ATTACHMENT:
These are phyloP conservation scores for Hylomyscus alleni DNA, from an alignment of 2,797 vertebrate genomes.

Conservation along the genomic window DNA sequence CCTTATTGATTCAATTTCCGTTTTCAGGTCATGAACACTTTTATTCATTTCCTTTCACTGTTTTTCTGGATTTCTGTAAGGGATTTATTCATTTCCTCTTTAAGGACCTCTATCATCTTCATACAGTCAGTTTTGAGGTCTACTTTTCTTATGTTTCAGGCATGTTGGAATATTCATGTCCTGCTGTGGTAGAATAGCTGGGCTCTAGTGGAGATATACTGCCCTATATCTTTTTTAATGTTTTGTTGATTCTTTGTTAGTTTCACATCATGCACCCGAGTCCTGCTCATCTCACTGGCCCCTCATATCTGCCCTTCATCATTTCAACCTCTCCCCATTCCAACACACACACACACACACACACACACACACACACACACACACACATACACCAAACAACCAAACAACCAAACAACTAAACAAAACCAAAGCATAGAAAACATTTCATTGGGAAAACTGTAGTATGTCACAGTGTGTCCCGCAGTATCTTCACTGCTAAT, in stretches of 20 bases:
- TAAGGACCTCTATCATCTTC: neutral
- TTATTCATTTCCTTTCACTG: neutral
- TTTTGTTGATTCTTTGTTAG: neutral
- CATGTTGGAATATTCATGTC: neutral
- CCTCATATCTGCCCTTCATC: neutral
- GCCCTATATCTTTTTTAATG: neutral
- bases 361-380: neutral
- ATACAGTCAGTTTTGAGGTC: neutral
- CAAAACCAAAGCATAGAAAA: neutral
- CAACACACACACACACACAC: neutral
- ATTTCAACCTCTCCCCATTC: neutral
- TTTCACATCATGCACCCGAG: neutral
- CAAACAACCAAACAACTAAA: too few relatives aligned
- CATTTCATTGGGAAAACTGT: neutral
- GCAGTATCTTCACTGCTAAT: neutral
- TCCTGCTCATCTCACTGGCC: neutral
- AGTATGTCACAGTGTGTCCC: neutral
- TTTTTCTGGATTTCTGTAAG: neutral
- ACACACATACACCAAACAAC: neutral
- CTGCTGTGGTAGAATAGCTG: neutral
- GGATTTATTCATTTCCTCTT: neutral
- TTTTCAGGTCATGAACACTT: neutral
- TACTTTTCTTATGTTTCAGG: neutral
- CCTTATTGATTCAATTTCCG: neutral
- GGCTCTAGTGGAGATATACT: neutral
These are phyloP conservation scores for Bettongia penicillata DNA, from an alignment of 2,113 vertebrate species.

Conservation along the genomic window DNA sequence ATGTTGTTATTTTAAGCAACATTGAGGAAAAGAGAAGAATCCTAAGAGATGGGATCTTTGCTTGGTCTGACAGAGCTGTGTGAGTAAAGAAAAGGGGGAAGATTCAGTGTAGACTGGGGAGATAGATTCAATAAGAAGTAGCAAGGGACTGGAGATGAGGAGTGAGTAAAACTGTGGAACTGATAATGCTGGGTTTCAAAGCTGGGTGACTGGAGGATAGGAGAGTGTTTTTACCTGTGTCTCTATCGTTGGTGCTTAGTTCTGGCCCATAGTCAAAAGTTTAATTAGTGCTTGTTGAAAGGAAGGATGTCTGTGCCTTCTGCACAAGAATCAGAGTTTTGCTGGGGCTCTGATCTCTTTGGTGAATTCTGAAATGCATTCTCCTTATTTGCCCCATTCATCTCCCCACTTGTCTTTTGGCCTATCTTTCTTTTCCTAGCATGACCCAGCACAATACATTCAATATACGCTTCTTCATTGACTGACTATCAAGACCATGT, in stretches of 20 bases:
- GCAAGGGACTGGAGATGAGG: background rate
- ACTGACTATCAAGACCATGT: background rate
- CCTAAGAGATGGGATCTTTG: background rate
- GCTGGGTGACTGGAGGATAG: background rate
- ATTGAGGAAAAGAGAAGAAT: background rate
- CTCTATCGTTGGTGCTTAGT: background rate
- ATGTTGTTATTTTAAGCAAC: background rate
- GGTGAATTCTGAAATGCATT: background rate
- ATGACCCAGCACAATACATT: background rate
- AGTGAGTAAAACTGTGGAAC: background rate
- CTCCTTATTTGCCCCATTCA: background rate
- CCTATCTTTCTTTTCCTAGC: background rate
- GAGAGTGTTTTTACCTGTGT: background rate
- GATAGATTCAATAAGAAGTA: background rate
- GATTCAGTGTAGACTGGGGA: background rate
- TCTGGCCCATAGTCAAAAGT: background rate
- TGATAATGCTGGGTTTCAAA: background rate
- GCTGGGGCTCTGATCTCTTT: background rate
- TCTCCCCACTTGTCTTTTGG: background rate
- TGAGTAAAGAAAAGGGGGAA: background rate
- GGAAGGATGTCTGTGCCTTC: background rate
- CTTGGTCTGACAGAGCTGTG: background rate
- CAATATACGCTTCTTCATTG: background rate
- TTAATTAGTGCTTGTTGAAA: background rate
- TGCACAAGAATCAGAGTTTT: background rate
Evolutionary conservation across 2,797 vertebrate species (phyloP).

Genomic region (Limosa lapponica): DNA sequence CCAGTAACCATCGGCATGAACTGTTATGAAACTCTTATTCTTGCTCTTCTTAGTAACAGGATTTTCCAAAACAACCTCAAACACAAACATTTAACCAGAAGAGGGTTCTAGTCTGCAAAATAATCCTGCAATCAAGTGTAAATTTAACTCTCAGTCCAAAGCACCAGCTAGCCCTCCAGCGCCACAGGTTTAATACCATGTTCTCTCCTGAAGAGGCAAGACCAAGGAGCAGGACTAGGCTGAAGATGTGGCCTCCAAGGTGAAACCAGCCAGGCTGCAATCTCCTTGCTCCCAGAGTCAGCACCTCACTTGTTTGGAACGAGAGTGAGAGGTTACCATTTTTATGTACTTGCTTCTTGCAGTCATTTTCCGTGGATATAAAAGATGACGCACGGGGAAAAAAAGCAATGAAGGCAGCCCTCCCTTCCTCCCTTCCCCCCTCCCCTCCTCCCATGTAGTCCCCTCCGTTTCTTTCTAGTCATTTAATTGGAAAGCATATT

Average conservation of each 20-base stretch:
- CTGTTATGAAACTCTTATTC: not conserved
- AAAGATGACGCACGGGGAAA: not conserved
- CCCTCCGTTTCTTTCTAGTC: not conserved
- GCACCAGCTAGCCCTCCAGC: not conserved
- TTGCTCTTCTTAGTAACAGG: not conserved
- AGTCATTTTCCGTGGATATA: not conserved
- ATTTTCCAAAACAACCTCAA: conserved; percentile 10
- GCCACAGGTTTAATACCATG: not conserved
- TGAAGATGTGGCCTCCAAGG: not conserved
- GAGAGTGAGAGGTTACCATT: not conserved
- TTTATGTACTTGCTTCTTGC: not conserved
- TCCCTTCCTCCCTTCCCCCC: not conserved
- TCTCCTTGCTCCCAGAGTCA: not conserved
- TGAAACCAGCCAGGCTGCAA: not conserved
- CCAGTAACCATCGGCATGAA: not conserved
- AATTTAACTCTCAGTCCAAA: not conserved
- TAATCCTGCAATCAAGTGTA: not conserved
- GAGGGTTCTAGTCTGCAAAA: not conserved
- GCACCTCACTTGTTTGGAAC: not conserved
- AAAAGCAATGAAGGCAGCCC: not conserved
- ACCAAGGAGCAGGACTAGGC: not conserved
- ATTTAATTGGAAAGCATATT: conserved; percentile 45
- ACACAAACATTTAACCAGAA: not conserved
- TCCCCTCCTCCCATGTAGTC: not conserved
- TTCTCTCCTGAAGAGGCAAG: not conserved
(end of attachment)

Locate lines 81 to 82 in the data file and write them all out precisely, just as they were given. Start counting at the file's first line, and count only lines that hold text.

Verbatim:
- TCCCCTCCTCCCATGTAGTC: not conserved
- TTCTCTCCTGAAGAGGCAAG: not conserved